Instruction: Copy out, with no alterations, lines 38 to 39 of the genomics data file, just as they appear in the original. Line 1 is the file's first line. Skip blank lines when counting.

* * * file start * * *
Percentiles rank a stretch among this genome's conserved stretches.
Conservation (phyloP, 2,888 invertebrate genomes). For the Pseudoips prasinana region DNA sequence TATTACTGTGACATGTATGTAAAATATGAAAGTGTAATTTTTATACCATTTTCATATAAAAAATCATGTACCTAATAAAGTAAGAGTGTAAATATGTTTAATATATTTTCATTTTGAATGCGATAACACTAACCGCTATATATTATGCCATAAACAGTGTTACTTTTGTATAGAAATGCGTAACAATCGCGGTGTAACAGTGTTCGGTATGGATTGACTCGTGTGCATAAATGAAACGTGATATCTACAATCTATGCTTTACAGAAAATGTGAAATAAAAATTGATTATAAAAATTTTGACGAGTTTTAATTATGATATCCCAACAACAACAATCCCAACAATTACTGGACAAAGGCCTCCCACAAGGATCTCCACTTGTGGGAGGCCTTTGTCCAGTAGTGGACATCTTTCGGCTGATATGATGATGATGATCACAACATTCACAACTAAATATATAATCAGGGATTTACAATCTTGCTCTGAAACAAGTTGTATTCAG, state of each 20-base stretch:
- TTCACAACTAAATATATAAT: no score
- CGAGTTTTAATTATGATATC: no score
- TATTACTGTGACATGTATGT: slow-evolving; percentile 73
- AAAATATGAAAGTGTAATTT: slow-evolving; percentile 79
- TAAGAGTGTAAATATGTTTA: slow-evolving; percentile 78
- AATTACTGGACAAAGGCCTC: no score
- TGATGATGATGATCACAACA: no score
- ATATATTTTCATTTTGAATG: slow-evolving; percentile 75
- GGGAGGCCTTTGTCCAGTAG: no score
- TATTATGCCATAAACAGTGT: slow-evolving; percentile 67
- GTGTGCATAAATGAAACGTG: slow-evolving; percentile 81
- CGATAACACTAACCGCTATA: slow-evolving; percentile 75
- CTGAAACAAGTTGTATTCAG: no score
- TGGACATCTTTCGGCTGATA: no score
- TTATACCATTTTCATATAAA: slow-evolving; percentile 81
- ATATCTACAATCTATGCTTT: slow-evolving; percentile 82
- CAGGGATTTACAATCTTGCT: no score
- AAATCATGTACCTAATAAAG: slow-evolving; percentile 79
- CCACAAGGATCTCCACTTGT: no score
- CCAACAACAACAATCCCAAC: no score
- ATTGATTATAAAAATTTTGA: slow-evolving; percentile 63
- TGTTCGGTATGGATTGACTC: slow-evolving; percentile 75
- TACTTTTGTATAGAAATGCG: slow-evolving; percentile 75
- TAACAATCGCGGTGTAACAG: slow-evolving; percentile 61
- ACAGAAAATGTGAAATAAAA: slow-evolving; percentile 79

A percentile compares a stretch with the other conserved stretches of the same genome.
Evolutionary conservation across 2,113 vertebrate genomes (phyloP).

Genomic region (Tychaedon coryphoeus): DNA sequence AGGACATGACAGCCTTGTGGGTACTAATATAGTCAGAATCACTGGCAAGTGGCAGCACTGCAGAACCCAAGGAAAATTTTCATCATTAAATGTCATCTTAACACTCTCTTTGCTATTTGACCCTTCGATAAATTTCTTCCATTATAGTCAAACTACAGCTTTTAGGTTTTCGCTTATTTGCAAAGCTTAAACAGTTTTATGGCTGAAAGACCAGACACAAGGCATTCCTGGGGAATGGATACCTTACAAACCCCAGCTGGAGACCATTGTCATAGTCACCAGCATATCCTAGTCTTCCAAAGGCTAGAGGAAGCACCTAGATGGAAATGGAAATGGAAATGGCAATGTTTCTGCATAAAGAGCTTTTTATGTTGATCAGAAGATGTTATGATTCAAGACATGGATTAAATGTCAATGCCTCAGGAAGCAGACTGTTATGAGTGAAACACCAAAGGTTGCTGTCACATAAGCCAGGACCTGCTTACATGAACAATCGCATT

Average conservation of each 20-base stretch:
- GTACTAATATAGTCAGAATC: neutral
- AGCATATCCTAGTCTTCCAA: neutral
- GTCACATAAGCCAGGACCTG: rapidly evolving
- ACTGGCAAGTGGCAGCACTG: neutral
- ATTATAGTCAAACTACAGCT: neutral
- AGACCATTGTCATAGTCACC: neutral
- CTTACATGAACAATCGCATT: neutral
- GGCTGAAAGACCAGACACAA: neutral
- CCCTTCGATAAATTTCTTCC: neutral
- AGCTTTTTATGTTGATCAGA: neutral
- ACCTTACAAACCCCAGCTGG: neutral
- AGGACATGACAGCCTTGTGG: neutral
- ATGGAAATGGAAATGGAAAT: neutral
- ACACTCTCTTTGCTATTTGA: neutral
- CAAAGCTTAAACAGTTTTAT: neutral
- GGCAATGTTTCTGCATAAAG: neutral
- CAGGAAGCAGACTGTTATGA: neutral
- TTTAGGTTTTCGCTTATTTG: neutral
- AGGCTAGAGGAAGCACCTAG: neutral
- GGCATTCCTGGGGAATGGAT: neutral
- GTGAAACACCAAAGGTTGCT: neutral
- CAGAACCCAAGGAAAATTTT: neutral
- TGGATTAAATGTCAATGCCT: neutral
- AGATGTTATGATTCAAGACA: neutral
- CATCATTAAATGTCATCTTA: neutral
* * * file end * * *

- CTTACATGAACAATCGCATT: neutral
- GGCTGAAAGACCAGACACAA: neutral